Vol.03 No.01(2015), Article ID:57270,6 pages

Estimation of Natural Radioactivity of Some Medicinal or Herbal Plants Used in Iraq

Laith A. Najam1*, Nada F. Tafiq2, Fouzey H. Kitah3

1Physics Department, College of Science, University of Mosul, Mosul, Iraq

2Physics Department, College of Science, Al-Nahrain University, Baghdad, Iraq

3Ministry of Science and Technology, Baghdad, Iraq

Email: *

Copyright © 2015 by authors and Scientific Research Publishing Inc.

This work is licensed under the Creative Commons Attribution International License (CC BY).

Received 7 May 2015; accepted 16 June 2015; published 19 June 2015


Nine medicinal or herbal plants used in Iraq were analyzed to determine natural radioactivity. The radionuclides were determined by Gross alpha, beta and gamma spectrometry Proportional counter + NaI(Tl) detector type(XLB5) and gamma-ray spectroscopy with (HPGe) techniques. The activity concentration of 40K ranged from 124.1 Bq/kg in (Crust sample) to 88.3 Bq/kg in (Chamomile sample), for gross alpha ranged from (N.D.) in (Flax sample) to 0.4 cpm in (Anise sample), while for beta ranged from 5.7 cpm in (Flax sample) to 25.6 cpm in (Latency sample) and for gamma ranged from 0.6 cpm in (Thyme sample) to 5.10 cpm in (Coriander and Flax samples).


Medicinal Plants, Alpha Cross, Natural Radioactivity, Beta Cross, Gamma Spectroscopy

1. Introduction

The natural plants which are used for the treatment of living beings are known as medicinal plant. More than five hundred types of medicinal plants are being used as raw materials of drugs. Medicinal plants are unique type of natural product requiring special consideration due to their potential impact on human health. The pharmacological properties of the medicinal plants have been attributed to the presence of active chemical constituents which are responsible for important physiological function in living organisms [1] .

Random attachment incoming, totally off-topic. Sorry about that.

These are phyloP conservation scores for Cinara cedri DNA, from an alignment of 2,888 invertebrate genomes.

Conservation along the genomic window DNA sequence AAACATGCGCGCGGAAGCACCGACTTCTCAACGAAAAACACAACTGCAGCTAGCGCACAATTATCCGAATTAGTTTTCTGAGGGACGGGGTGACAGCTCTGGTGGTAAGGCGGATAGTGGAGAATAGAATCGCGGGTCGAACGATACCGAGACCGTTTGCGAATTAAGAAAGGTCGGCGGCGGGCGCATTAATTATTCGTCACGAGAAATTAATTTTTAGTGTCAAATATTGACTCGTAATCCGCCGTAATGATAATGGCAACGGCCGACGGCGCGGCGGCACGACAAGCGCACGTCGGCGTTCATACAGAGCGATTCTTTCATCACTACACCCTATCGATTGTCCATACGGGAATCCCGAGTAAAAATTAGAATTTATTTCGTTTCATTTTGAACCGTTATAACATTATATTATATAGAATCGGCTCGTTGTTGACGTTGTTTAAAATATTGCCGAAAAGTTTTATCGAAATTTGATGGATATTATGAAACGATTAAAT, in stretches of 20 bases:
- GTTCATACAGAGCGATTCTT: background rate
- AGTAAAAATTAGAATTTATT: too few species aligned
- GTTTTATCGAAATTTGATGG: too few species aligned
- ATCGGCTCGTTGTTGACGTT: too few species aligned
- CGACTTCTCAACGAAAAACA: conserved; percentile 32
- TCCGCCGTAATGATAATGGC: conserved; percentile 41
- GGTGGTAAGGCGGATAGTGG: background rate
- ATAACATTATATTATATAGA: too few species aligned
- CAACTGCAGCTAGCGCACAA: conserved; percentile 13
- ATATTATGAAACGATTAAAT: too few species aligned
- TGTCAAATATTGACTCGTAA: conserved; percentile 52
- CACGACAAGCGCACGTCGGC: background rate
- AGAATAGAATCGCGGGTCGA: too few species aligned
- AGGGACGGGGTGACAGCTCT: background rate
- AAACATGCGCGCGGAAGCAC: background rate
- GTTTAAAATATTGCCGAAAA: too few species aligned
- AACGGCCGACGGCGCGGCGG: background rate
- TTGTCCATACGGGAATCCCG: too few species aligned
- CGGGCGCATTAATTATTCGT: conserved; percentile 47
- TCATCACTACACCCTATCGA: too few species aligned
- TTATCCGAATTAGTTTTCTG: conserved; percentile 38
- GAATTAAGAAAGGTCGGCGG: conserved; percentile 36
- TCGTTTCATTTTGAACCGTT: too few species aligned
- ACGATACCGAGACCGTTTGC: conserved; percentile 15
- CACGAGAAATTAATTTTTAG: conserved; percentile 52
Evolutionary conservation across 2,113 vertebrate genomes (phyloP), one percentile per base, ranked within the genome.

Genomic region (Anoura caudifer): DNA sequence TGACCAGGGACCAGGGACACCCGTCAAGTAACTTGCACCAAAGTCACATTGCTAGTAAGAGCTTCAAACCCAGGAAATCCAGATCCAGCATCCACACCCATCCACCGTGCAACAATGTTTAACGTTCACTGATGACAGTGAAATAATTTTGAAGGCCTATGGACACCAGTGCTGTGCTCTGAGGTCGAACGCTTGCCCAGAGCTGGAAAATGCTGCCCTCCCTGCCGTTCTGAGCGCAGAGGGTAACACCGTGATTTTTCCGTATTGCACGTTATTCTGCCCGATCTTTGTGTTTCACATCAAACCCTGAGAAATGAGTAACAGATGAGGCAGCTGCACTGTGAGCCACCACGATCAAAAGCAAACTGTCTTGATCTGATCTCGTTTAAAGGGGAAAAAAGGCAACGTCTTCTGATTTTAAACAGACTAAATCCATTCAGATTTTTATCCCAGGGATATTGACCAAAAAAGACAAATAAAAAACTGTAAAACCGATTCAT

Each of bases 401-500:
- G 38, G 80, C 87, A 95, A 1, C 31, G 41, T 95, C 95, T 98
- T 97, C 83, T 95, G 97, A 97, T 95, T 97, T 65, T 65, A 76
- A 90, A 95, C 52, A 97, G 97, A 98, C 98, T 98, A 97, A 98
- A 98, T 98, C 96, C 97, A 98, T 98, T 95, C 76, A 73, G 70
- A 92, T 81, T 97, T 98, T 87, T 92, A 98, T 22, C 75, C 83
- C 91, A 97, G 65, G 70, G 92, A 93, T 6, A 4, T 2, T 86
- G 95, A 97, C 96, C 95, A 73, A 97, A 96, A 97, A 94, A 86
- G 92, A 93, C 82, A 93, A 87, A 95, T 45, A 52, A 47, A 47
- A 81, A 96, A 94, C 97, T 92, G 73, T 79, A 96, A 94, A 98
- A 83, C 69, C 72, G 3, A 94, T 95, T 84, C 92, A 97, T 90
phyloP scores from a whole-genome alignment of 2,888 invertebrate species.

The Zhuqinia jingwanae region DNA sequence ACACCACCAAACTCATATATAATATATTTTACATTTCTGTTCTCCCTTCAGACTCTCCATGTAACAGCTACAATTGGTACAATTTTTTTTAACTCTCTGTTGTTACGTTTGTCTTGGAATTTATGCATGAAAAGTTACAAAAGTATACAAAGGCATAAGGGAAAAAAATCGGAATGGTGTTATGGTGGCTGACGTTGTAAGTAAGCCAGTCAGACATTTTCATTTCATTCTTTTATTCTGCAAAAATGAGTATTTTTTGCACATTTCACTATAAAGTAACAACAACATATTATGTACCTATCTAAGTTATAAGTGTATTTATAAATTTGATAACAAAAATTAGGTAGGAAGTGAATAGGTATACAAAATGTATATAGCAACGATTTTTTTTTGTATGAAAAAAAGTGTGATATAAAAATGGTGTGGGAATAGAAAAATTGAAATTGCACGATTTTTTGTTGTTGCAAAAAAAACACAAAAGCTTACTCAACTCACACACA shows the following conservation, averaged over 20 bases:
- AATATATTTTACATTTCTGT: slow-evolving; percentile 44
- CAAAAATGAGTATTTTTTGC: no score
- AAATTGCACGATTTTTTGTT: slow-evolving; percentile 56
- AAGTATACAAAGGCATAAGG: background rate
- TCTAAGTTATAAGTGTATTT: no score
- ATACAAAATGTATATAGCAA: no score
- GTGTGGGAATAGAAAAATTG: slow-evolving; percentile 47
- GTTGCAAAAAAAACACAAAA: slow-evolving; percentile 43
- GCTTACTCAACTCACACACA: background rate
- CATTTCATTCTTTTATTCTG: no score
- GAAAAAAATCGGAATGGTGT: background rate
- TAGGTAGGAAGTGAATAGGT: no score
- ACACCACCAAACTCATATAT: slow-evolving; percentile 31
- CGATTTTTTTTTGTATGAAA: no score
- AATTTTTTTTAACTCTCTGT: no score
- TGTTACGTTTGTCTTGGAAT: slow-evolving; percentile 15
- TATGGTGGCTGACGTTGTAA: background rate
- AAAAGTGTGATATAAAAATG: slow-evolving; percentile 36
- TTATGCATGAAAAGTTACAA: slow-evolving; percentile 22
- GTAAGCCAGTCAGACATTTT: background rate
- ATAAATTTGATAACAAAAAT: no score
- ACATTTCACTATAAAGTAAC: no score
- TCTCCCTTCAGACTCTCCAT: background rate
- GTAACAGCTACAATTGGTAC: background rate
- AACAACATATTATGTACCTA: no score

Naturally occurring radioactive materials (NORM) are found in every constituent of the environment: air, water, soil, food and in humans. According to the International Food Safety Authorities Network [2] [3] , plants used as food commonly have 40K, 232Th and 238U and their progenies. It is expected that likewise would be found in plants used for medicinal purpose since plants are the primary pathway of natural radionuclides entering into the human body through the food chain. Radionuclides and their decay products from 238U and 232Th series together with 40K are terrestrial primordial radionuclides, which originated from the earth’s crust and are the sources of natural radioactivity in the environment [4] .

Human exposure to radiation in the environment is from sources that are widely used in industry, agriculture, as well as for scientific and medical purpose. Traditional medicine involving use of grasses and herbs is the most ancient method of curing diseases [5] .

In Nigeria, there is shift of interest to the use herbal medicine for the cure of diverse diseases. Apart from the high cost of procuring available allopathic medicines for treating even common health disorders, other reasons for this shift are inaccessibility of health institutions in the rural or remote locations in the country and the growing awareness of adverse reaction to some allopathic drugs [6] .